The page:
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Multiagency support for Triad
Triad is a Federal/State Interagency Partnership


Procurement

There are a number of ways to make contracting and procurement "Triad-friendly."

The Triad can be implemented using a number of different contractual mechanisms, but some contractual vehicles lend themselves to a Triad approach. As an opening disclaimer, agency-specific procurement guidance and/or regulations take precedent over options discussed in this section. In addition, this section is not a primer on contracting or procurement activities. This section discusses contracting and procurement dimensions pertinent to implementing a Triad approach.

Procurement is the process of obtaining a contractor who will provide consulting services, personnel, or equipment (or any combination) to complete the work required. Procurement may cover an entire project or some specified portion. The ultimate goal of procurement is the same for federal, state, local agencies and private firms responsible for hazardous waste site cleanup: to get the work done as cost-efficiently as possible while meeting project performance requirements. Under the Triad approach there is an additional objective: to retain flexibility in proposed work so that dynamic work strategies and associated field activities can be implemented effectively. Procurement and associated contracting mechanisms are critical to consider because they can determine what dynamic work strategies are viable options under a Triad approach and the way real-time decision-making is approached.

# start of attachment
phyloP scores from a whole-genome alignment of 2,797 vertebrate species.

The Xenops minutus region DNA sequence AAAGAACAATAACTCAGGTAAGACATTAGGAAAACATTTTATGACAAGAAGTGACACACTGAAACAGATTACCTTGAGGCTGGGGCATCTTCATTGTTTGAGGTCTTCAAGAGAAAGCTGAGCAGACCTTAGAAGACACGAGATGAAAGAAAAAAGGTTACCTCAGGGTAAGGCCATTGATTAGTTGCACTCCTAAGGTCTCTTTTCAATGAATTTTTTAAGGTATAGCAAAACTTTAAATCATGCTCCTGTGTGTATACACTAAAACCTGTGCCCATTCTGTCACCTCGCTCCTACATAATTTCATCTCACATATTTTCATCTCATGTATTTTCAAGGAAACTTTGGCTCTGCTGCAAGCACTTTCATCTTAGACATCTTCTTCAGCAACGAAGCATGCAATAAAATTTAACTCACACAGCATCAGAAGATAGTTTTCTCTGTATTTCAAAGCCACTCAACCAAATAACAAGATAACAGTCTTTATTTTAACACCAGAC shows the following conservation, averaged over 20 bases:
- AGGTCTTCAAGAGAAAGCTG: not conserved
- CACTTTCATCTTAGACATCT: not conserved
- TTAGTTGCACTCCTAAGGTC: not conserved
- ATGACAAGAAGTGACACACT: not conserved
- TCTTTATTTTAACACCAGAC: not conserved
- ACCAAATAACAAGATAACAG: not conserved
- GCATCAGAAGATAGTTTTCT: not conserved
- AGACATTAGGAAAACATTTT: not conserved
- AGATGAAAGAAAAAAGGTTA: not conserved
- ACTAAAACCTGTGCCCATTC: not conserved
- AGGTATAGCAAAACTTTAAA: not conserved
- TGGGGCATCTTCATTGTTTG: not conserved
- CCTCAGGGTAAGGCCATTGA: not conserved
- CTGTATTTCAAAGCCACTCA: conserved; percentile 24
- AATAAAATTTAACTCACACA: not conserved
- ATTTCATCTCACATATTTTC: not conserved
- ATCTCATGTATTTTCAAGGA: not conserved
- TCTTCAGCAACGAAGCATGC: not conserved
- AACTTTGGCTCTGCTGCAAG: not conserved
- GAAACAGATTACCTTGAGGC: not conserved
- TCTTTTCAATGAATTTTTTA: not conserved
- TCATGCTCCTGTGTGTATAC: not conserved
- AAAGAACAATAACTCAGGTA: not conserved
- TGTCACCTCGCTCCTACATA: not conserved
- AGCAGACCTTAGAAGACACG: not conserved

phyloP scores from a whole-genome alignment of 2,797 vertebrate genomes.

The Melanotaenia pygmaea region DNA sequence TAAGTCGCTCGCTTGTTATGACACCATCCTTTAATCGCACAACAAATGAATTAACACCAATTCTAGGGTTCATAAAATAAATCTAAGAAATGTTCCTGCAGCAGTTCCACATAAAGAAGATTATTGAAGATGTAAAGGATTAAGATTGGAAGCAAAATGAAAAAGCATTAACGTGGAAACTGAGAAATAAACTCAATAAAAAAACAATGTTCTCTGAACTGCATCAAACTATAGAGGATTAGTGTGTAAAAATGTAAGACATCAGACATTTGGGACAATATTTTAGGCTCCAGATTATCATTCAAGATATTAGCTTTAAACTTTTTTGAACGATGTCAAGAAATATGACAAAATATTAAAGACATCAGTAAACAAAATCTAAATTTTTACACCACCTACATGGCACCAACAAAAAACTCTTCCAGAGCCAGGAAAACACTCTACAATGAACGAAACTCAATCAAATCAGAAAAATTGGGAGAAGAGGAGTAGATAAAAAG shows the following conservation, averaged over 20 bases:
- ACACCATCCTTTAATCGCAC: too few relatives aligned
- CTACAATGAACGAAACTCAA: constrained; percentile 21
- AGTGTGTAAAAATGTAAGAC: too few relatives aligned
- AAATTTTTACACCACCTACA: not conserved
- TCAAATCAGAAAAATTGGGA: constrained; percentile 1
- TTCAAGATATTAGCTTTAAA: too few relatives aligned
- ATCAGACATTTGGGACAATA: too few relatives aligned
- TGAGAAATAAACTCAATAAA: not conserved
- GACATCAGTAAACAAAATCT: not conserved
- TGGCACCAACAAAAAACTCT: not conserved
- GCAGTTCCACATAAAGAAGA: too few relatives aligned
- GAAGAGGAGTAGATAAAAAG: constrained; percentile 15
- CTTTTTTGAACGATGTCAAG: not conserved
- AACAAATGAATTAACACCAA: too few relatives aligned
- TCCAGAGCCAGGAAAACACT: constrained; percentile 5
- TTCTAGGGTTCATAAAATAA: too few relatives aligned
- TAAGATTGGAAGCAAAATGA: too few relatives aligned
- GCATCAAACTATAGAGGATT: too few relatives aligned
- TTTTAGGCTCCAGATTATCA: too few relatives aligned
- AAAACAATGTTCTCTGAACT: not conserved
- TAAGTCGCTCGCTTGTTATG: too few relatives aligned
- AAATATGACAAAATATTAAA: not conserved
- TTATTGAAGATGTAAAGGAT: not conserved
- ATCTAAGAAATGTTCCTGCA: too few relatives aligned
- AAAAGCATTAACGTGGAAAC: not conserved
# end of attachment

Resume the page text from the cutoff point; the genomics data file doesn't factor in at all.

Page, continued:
There are two fundamental contract types commonly used, fixed-price contracts and cost-reimbursable contracts. Fixed-price contracts, as their name implies, require that contractors estimate up front what project activities will cost. For firm fixed-price contracts, once a contract is in place the contractor is responsible for any cost-overruns. Other forms of fixed-price contracts allow variances or change orders if conditions are significantly different from what the original statement of work described. Fixed-price contracts are effective when the scope of work is well-defined. Fixed-price contracts shift at least some of the uncertainty associated with a project to the contractor. Fixed-price contracts encourage efficiency in contractor work since the level of profit realized depends on a contractor's ability to control costs. Fixed-price contracts are among the easiest to administer if change orders are not required. Fixed-price contracts, however, can result in relatively inflexible project activities, with significant institutional disincentives to modifying activities once work is underway.

With cost-reimbursable contracts, contractors are paid for the work accomplished. Cost-reimbursable contracts are effective when the scope of work is ill-defined. Under cost-reimbursable contracts, uncertainty in project scope is born by the agency administering the contract. Cost-reimbursable contracts are generally the most expensive to administer and offer relatively less incentive for contractors to be cost-efficient. On the other hand, cost-reimbursable contracts offer significant flexibility for responding to conditions that are unexpected. There are different variations of basic cost-reimbursable contracts, including cost-reimbursable plus fixed fee, or cost plus award fee (performance-based), or cost plus percentage of costs, etc.

There are a couple of options for retaining the project flexibility required by the Triad while at the same time providing efficiency incentives to contractors. These include: